This guitar was Gretsch's first archtop model, and is the exact shape and size as a Gibson L5, with which it was designed to compete. There is evidence that a former owner had a Bigsby vibrato tailpiece installed, which I consider a crime because, not only did in disfigure the face of the guitar, but it undoubtedly would have killed the excellent tone of this instrument. This closeup of the face shows the fairly new finger rest, which is from an L5. The tailpiece that was on the guitar was not original, so it has been replaced (by me) with this period Grestch trapeze model, which I was lucky enough to find on eBay. The carved top is solid spruce. The sides and back are highly flamed, quilted maple laminate. The three piece neck is hard rock maple with a mahogany strip down the center (I have since replaced these Kluson knock-off tuners with some silver Schaller knock offs. It has an ebony fingerboard and bridge.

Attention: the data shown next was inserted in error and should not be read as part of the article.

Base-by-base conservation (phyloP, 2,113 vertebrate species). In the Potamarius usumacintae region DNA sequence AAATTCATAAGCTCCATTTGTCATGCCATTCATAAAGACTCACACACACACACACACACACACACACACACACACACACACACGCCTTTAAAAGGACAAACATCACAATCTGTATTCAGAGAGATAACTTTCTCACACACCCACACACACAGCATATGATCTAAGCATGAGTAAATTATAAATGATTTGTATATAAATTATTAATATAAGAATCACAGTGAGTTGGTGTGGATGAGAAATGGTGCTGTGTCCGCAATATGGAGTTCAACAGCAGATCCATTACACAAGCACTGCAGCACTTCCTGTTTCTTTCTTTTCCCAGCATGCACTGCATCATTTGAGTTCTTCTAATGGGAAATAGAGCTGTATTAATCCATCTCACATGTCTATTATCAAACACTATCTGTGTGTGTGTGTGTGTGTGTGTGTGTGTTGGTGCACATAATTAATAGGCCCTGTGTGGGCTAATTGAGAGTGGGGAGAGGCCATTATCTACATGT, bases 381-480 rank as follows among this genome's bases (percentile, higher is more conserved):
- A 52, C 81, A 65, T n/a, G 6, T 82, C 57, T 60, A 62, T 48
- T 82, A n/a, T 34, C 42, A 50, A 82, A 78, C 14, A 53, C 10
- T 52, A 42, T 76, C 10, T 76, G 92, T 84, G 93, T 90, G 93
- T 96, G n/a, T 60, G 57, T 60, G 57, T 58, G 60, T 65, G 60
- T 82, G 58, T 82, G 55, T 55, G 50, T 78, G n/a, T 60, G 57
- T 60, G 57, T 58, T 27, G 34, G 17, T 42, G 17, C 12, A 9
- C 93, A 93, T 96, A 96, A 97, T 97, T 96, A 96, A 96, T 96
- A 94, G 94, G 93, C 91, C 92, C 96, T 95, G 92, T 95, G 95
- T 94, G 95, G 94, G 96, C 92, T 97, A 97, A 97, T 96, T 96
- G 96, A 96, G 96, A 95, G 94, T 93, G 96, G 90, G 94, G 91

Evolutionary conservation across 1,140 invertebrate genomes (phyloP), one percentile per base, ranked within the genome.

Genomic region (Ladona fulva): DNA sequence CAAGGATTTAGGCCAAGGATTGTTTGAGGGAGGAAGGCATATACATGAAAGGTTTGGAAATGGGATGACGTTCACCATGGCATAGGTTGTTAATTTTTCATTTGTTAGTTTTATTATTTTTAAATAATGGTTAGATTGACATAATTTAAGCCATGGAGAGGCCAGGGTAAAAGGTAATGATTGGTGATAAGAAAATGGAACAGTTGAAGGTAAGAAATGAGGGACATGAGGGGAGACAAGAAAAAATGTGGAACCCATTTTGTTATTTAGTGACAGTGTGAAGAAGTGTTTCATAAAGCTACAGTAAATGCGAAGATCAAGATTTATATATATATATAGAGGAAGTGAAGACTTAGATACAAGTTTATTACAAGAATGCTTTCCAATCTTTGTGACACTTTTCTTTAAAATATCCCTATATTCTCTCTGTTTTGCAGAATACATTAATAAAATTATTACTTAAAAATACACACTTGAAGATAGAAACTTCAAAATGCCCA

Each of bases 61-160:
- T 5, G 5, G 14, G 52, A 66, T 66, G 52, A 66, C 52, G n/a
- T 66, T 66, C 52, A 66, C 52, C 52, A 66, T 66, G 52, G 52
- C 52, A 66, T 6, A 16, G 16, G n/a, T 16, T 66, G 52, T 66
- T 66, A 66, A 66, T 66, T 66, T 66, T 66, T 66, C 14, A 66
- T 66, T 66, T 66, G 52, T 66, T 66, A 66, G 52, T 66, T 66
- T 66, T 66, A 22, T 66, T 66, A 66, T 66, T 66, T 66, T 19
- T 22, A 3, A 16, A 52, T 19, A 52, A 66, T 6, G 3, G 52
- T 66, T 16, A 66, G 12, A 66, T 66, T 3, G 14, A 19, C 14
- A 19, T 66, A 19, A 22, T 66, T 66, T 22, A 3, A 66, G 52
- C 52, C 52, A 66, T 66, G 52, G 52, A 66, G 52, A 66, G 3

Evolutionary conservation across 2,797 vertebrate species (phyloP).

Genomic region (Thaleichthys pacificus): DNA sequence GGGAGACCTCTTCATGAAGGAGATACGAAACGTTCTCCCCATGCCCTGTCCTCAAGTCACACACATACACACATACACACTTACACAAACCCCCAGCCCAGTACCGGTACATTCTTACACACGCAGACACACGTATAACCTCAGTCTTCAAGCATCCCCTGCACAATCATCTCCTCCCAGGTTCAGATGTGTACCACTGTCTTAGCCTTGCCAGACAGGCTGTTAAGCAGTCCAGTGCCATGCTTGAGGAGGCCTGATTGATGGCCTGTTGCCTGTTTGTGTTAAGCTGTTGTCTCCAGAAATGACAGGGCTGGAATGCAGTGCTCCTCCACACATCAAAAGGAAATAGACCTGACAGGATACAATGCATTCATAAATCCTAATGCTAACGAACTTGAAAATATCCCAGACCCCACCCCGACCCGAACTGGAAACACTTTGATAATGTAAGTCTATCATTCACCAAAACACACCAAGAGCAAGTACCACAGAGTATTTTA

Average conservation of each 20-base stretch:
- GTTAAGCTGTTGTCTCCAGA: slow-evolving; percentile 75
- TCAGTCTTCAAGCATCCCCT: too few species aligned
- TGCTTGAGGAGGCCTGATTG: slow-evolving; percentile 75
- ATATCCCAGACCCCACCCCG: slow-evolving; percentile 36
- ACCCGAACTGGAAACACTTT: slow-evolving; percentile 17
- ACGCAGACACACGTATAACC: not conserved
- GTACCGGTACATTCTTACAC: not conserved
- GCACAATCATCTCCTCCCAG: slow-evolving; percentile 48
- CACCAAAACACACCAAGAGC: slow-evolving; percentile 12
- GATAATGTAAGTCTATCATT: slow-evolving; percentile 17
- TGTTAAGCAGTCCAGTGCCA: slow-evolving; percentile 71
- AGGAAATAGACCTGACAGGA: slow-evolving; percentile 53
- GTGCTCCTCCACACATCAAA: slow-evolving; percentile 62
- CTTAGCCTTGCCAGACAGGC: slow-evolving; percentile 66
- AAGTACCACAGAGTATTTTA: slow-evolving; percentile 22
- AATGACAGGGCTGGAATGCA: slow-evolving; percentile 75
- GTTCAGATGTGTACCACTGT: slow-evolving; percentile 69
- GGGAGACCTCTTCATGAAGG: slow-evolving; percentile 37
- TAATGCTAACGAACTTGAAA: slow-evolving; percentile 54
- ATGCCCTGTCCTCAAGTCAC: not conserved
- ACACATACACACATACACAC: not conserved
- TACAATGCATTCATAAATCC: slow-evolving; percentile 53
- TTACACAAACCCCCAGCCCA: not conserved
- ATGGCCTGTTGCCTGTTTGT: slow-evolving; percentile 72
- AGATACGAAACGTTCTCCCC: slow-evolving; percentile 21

When I first saw this guitar, the headstock shape seemed to indicate a "pre-war" vintage. It was hard to tell exactly because there is no Gretsch label or serial number and the guitar had been expertly refinished at some point (I would guess within the last ten years - I suspect that this guitar had a sunburst finish originally because the top and sides are not well matched in regard to their colors). The Gretsch logo is etched onto a abalone "banner" inlay. This inlay style was another indication of a "pre-war" vintage. The final piece to the puzzle fell into place when I ran across a picture of a 1930's Model 35 (a model that was only made from 1933 until 1938) - the match was exact in size, shape and appointments. The sound of this guitar, as I mentioned, is excellent. It has the distinctive archtop tone, and yet also has more bass then I am used to hearing in the average archtop. This is certainly one of my favorite acoustic axes.